After Apollocrates had sailed away, and when Dion was on his way to the acropolis, the women could not restrain themselves nor await his entrance, but ran out to the gates, Aristomache leading Dion's son, while Arete followed after them in tears, and at a loss how to greet and address her husband now that she had lived with another man.
After Dion had greeted his sister first, and then his little son, Aristomache led Arete to him, and said:
‘We were unhappy, Dion, while thou wast in exile; but now that thou art come and art victorious, thou hast taken away our sorrow from all of us, except from this woman alone, whom I was so unfortunate as to see forced to wed another while thou wast still alive. Since, then, fortune has made thee our lord and master, how wilt thou judge of the compulsion laid upon her? Is it as her uncle or as her husband that she is to greet thee?’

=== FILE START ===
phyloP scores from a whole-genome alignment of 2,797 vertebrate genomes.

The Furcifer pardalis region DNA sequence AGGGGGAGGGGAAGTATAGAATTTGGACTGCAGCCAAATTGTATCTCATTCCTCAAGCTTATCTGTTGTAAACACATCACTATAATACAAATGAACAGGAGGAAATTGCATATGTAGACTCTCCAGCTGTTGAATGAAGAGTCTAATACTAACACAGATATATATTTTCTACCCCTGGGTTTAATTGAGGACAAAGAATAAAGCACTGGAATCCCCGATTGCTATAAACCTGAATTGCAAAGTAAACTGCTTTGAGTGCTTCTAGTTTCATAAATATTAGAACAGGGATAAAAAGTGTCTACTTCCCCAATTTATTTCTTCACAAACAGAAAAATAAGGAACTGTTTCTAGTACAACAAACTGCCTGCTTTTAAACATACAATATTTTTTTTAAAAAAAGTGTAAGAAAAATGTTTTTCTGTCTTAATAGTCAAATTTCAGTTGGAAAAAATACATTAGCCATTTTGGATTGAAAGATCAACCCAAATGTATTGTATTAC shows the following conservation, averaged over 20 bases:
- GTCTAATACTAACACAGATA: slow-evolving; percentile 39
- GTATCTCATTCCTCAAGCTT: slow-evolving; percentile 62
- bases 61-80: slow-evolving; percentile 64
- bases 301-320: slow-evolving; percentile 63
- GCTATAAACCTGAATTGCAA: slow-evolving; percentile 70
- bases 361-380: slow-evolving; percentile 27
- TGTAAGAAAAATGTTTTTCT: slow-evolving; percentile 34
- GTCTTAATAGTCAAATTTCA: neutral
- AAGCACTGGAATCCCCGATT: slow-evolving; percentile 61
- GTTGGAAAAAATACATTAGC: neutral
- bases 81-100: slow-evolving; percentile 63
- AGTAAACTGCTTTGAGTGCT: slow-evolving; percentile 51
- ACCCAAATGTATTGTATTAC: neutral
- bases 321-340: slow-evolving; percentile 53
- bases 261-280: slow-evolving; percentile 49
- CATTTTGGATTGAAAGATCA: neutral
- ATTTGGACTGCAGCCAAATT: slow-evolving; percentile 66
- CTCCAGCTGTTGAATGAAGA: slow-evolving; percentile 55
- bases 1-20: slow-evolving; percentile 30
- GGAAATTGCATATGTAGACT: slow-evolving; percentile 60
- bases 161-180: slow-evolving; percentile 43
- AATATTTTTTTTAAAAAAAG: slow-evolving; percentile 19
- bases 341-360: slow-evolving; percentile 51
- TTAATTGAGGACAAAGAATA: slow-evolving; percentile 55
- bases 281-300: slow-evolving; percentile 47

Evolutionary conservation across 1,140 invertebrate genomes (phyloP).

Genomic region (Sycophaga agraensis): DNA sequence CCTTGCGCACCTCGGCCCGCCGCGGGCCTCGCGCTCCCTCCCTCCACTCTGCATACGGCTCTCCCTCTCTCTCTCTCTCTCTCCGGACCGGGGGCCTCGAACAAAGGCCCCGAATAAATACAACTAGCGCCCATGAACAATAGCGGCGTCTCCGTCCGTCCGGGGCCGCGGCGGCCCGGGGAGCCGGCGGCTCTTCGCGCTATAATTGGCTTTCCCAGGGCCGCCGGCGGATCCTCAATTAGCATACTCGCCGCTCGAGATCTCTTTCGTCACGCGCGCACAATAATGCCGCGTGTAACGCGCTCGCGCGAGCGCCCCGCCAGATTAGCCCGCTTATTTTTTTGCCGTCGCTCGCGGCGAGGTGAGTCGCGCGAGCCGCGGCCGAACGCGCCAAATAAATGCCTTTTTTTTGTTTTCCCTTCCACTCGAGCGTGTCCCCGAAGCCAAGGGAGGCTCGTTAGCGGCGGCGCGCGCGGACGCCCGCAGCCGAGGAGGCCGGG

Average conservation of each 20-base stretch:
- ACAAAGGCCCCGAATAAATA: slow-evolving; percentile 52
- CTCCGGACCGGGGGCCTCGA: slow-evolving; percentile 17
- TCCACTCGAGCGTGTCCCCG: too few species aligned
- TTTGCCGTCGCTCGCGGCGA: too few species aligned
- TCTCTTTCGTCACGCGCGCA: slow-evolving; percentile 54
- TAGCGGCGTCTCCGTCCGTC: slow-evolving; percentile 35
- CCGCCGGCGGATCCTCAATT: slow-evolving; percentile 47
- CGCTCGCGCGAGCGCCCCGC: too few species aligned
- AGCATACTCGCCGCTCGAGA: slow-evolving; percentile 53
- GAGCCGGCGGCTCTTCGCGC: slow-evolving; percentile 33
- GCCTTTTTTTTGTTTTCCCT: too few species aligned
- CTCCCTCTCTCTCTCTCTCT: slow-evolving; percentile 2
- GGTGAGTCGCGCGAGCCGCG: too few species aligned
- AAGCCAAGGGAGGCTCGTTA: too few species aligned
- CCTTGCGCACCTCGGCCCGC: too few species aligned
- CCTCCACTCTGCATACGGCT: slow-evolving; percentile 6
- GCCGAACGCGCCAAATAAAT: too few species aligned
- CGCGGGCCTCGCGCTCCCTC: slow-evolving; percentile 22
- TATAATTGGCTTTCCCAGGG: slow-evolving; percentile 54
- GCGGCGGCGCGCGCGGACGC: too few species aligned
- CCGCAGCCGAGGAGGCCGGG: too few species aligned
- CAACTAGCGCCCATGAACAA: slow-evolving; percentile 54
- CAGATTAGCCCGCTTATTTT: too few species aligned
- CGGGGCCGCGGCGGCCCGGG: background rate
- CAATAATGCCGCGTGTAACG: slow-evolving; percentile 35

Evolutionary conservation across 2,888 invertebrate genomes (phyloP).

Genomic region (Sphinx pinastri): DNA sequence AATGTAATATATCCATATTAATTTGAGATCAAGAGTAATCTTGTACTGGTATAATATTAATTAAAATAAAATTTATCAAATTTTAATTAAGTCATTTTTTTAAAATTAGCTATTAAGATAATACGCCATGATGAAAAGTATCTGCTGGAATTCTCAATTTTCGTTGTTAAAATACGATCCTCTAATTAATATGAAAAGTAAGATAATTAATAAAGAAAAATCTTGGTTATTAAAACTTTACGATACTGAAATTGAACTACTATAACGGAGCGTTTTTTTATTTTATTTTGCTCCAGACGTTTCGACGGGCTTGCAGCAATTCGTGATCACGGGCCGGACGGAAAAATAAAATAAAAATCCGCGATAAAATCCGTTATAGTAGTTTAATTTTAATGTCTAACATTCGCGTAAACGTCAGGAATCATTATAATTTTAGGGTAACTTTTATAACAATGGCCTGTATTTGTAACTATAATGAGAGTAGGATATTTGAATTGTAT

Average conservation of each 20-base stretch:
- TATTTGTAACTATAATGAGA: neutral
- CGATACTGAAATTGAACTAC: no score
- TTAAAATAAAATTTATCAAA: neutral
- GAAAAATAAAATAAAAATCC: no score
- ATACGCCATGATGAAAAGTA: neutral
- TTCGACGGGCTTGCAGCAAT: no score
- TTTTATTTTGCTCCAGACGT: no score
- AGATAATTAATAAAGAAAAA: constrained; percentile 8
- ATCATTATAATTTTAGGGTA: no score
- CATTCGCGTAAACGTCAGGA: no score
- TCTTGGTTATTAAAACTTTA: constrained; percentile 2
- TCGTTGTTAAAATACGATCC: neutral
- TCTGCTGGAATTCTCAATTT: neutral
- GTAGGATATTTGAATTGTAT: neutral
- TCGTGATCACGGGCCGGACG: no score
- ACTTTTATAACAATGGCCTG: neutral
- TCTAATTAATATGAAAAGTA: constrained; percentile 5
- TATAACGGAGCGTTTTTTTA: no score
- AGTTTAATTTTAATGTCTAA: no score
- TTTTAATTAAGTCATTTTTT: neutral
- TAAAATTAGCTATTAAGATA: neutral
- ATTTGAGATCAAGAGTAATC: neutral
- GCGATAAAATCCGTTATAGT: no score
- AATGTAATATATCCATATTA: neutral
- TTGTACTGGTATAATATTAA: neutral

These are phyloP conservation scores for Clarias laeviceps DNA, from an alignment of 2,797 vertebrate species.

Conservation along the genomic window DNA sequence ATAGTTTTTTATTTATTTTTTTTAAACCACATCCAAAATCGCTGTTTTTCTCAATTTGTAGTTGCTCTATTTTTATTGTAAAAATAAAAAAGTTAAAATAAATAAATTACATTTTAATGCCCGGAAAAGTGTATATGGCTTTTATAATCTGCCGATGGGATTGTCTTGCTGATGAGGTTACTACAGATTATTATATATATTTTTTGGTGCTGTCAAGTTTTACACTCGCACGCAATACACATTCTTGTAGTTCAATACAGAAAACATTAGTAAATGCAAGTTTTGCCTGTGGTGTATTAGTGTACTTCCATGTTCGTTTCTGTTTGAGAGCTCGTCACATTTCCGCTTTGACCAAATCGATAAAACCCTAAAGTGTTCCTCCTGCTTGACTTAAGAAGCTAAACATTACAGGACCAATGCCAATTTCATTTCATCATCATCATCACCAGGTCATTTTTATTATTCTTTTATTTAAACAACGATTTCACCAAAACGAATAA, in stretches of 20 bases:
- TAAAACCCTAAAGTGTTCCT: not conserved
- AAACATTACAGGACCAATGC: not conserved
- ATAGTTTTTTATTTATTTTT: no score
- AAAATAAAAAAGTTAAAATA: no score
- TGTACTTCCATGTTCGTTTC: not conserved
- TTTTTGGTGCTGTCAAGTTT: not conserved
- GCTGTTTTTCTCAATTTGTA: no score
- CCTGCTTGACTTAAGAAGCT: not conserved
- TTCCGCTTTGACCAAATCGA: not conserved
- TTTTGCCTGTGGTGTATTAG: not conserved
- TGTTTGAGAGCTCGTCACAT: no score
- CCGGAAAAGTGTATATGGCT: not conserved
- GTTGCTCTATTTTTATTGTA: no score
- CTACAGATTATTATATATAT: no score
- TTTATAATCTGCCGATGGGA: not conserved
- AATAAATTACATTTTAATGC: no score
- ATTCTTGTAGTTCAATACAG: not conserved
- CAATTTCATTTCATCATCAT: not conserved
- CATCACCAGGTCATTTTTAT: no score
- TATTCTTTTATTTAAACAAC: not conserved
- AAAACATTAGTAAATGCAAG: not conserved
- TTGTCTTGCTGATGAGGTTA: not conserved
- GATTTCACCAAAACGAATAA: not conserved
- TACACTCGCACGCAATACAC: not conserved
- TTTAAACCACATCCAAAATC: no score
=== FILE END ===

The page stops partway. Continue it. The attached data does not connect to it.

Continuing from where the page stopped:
So spake Aristomache, and Dion, bursting into tears, embraced his wife fondly, gave her his son, and bade her go to his own house and there he himself also dwelt, after he had put the citadel in charge of the Syracusans.